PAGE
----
Mudbound by Hillary Jordan Looks at Racism in the South after World War II

I couldn’t find a famous author’s birthday for today, but I found a historic event. On June 15, 1215, King John signs Magna Carta at Runnymede, England.

mudboundThe book I’ve chosed this week is the novel MUDBOUND by Hillary Jordan, published by Algonquin Books of Chapel Hill. Last year I received the book as part of a prize package for being a top ten winner in the WOW! Spring Flash Fiction Contest. I added Mudbound to my stack of “to be read” books. It took me several months to get to it, but once I started reading it, I couldn’t put it down.

The story takes place in the Mississippi Delta at the end of World War II, where two Southern families, the McAllans, who are white, and the Johnsons, who are black, struggle to eke out a living raising cotton in the unforgiving delta. When the rain falls, the waters rise , creating a sea of mud, isolating the families from town.  

The book opens from Jamie McAllen’s point of view. Jamie is a damaged war hero. He and his brother Henry and Henry’s wife Laura are in a rush to bury the McAllens’ father before the storm sets in. Right away I wondered, what happened to the father. Ronsel Johnson is also a war hero, but some in the community are not as welcoming because of the color of his skin.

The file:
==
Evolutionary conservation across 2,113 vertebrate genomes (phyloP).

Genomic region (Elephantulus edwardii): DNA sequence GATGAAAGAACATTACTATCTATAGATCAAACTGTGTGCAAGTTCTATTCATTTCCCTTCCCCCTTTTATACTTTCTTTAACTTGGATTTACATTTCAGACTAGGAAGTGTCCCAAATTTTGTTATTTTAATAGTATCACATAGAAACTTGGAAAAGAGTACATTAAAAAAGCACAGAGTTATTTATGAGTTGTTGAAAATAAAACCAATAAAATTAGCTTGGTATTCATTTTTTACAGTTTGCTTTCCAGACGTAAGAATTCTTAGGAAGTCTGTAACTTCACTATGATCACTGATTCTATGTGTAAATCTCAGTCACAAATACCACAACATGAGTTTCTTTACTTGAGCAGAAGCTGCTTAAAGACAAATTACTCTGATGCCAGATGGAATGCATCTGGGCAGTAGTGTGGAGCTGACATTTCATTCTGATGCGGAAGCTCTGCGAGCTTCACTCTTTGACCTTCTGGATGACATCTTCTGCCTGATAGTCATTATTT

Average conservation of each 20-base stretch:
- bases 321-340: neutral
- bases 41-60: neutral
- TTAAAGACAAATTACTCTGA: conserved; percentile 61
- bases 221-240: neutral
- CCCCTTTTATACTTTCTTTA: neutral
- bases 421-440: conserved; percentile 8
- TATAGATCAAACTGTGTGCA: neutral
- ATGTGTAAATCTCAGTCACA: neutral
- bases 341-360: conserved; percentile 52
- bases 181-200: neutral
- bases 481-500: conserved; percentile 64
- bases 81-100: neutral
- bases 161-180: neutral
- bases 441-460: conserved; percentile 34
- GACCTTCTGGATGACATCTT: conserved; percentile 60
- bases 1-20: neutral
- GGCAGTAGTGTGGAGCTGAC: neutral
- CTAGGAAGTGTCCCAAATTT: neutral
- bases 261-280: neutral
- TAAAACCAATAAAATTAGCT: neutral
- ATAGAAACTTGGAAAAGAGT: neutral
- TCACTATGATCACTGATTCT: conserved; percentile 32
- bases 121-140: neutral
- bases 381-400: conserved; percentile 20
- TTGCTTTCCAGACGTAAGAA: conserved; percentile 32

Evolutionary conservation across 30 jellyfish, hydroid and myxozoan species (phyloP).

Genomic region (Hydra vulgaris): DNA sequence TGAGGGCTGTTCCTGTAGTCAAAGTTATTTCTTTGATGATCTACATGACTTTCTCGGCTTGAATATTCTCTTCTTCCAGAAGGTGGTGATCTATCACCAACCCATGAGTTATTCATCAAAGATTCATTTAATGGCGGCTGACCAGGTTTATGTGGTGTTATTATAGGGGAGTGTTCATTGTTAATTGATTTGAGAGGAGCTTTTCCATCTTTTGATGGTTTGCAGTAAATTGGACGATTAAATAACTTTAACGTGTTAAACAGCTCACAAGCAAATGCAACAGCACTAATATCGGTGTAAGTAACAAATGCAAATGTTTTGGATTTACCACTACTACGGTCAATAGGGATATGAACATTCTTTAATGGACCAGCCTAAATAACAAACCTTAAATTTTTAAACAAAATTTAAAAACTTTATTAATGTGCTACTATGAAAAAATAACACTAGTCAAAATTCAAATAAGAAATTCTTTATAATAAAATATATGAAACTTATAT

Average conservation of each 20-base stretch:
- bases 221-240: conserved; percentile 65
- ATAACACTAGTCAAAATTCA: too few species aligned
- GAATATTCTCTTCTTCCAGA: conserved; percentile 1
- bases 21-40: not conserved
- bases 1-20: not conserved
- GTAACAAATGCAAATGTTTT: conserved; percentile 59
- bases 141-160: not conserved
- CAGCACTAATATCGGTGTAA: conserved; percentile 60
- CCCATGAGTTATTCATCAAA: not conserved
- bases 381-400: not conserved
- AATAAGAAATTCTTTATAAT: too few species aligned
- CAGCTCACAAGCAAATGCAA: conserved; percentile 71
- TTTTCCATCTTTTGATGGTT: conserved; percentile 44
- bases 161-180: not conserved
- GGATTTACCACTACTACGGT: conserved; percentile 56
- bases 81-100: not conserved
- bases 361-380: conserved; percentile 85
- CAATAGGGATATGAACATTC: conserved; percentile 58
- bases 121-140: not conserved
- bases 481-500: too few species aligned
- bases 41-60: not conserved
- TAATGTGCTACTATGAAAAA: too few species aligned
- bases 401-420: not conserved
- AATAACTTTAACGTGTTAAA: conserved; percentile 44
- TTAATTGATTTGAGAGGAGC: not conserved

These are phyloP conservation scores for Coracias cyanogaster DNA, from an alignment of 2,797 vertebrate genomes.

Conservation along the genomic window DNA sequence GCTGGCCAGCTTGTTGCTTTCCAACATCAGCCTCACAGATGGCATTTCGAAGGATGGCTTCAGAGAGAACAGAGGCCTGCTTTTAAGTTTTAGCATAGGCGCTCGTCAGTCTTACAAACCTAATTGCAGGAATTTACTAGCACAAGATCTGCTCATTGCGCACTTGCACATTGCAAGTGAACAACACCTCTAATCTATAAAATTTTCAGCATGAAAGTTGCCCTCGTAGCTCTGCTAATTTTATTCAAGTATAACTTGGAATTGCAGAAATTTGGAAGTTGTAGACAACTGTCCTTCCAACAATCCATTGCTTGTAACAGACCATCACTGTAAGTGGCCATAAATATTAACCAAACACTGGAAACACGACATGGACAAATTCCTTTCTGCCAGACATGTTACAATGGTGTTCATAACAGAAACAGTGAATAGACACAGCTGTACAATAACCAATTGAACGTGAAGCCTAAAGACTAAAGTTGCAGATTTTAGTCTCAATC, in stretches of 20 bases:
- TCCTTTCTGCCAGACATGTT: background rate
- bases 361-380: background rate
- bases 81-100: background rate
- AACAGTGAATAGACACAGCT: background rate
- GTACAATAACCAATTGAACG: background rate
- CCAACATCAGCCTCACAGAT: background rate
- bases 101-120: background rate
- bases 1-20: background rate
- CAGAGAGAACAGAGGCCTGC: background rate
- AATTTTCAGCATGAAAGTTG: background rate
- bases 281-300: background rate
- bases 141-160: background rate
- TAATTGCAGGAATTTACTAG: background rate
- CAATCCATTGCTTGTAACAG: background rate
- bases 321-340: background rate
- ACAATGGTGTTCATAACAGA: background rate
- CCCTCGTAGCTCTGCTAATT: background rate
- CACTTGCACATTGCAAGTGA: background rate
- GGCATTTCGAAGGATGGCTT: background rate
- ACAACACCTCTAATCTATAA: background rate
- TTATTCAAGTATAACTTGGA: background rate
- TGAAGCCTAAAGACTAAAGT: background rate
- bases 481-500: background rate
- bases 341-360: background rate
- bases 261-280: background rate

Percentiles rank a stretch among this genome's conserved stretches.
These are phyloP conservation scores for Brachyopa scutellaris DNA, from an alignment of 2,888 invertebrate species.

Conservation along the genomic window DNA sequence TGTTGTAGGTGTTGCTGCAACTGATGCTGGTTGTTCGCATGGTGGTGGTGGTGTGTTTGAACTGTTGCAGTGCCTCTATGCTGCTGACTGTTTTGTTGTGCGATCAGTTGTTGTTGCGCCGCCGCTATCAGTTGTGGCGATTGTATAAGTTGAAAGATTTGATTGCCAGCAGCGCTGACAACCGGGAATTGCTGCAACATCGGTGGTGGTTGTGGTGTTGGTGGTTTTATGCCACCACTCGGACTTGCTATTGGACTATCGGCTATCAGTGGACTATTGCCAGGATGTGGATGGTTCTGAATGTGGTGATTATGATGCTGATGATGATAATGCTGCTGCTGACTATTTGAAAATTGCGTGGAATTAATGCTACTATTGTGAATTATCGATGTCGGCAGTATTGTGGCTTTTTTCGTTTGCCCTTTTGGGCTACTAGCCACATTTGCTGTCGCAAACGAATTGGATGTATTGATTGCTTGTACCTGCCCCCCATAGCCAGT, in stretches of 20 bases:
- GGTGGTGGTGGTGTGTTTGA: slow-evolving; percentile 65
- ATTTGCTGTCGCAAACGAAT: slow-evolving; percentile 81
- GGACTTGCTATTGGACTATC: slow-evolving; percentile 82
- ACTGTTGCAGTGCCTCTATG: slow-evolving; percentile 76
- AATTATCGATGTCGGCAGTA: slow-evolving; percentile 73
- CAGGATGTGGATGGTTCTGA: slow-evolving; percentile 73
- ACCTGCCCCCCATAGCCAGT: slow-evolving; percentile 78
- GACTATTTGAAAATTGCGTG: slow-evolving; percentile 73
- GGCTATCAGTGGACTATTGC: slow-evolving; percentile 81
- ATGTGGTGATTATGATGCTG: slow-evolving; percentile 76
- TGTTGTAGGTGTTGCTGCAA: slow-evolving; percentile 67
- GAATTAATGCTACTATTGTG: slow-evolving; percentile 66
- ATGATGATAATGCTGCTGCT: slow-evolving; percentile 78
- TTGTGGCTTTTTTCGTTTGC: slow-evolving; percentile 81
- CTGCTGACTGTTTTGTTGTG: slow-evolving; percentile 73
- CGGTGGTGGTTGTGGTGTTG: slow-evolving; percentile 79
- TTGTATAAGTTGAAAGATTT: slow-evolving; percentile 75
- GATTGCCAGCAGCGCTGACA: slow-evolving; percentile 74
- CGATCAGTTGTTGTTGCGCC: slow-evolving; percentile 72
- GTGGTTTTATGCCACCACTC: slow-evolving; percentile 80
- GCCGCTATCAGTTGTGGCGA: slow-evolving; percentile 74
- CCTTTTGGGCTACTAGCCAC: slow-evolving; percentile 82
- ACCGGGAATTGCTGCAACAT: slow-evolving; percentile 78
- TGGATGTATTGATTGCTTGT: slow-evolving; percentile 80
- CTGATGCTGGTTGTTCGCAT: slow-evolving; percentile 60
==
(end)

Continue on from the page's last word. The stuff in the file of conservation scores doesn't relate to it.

Mudbound is a beautifully written story about love and loss and betrayal and the ugliness of racism. Told from the points of view of Jamie, Henry, and Laura McAllan and Ronsel, Hap, and Florence Johnson, whose voices are clear and compelling. Mudbound is a lovely work of fiction with a haunting story.  In 2006 Mudbound won the Bellweather Prize for fiction, which awarded biannually to a first literary novel that addresses issues of social justice


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Filed under Fiction, Literary Fiction, Southern Fiction, Uncategorized

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